Kirk Druey, M.D.

Kirk Druey, M.D.

Credit: NIAID
Chief, Lung and Vascular Inflammation Section

Major Areas of Research

  • The Systemic Capillary Leak Syndrome (Clarkson disease)
  • Fungal-associated asthma
  • Signal mechanisms of G protein-coupled receptors

Program Description

The LVIS conducts broad and in-depth translational research that focuses on fundamental processes underlying allergic inflammation. Our research program includes studies aimed at mechanistic dissection of fungal associated-asthma and exploration of the pathogenesis of the rare vascular disorder resembling systemic anaphylaxis, a condition known as systemic capillary leak syndrome (SCLS, Clarkson disease). SCLS is a life-threatening disorder of unknown etiology in which patients experience spontaneous and recurrent episodes of hypovolemic shock and edema in the absence of allergic triggers. In the area of fungal asthma, we have identified a fungal protease allergen (Alp1) that is deposited in the airways of patients with severe asthma, and we have elucidated detailed mechanisms by which Alp1 promotes airway smooth muscle contraction and bronchoconstriction. Finally, ongoing studies in the LVIS include G protein-coupled receptor (GPCR)-dependent mechanisms of allergic inflammation, more specifically on the role of Regulators of G protein Signaling (RGS) proteins in lung and inflammatory cells.


Dr. Druey obtained his M.D. from Rush Medical College in Chicago, Illinois. In 1992, following a residency in internal medicine at The New York Hospital/Cornell Medical Cent​er, Dr. Druey became a postdoctoral fellow in the NIAID Laboratory of Immunoregulation. He joined the Laboratory of Allergic Diseases in 1997 to become chief of the Molecular Signal Transduction Section. In 2020, the section was renamed the Lung and Vascular Inflammation Section.

Research Group

Zhihui (Sherry) Xie, Ph.D., Staff Scientist
Eunice C. Chan, Ph.D., Biologist

Selected Publications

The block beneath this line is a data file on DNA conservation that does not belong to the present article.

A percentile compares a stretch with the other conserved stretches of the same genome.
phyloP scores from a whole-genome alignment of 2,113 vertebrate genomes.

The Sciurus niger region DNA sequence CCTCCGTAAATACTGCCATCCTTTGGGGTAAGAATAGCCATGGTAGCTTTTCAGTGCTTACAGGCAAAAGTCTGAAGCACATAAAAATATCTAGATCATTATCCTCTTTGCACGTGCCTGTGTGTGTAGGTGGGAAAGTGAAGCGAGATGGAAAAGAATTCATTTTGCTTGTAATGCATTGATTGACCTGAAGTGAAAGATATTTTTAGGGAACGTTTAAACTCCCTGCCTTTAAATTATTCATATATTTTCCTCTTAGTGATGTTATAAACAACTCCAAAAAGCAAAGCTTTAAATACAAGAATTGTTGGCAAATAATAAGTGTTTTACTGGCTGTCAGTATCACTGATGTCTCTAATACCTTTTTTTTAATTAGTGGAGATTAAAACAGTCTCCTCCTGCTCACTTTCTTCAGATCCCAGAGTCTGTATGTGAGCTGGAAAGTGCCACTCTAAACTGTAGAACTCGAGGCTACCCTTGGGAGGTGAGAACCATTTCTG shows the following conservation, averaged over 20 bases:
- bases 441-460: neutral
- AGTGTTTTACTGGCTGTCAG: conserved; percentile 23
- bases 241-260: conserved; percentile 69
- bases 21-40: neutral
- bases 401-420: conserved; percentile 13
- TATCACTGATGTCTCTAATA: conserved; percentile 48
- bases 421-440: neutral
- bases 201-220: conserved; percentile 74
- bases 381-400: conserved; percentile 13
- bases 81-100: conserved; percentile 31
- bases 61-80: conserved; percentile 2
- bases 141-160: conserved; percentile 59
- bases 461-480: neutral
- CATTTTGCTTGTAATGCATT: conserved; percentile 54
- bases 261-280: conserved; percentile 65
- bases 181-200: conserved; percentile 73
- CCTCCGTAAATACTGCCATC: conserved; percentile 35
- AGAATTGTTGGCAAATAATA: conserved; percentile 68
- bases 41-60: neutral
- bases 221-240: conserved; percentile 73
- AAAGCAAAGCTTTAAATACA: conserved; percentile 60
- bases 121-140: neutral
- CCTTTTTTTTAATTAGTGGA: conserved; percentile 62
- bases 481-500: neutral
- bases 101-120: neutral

Cheung PC, Eisch AR, Maleque N, Polly DM, Auld SC, Druey KM. Fatal Exacerbations of Systemic Capillary Leak Syndrome Complicating Coronavirus Disease. Emerg Infect Dis. 2021 Oct;27(10):2529-2534. doi: 10.3201/eid2710.211155.

Chinn IK, Xie Z, Chan EC, Nagata BM, Koval A, Chen WS, Zhang F, Ganesan S, Hong DN, Suzuki M, Nardone G, Moore IN, Katanaev VL, Balazs AE, Liu C, Lupski JR, Orange JS, Druey KM. Short stature and combined immunodeficiency associated with mutations in RGS10. Sci Signal. 2021 Jul 27;14(693):eabc1940. doi: 10.1126/scisignal.abc1940.

Matheny M, Maleque N, Channell N, Eisch AR, Auld SC, Banerji A, Druey KM. Severe Exacerbations of Systemic Capillary Leak Syndrome After COVID-19 Vaccination: A Case Series. Ann Intern Med. 2021 Jun 15:L21-0250. doi: 10.7326/L21-0250

Wong GS, Redes JL, Balenga N, McCullough M, Fuentes N, Gokhale A, Koziol-White C, Jude JA, Madigan LA, Chan EC, Jester WH, Biardel S, Flamand N, Panettieri RA Jr, Druey KM. RGS4 promotes allergen- and aspirin-associated airway hyperresponsiveness by inhibiting PGE2 biosynthesis.  J Allergy Clin Immunol 2020 Mar 19;S0091-6749(20)30372-9.

Raza A, Xie Z, Chan EC, Chen WS, Scott LM, Eisch AR, Krementsov DN, Rosenberg HF, Parikh SM, Blankenhorn EP, Teuscher C, Druey KM. A natural mouse model reveals genetic determinants of Systemic Capillary Leak Syndrome (Clarkson disease). Commun Biol. 2019 Oct 31;2:398. 

Redes JL, Basu T, Ram-Mohan S, Ghosh CC, Chan EC, Sek AC, Zhao M, Krishnan R, Rosenberg HF, Druey KM. Aspergillus fumigatus-Secreted Alkaline Protease 1 Mediates Airways Hyperresponsiveness in Severe Asthma. Immunohorizons 2019 Aug 6;3(8):368-377.. 

Visit PubMed for a complete publication listing.

Clinical Trials

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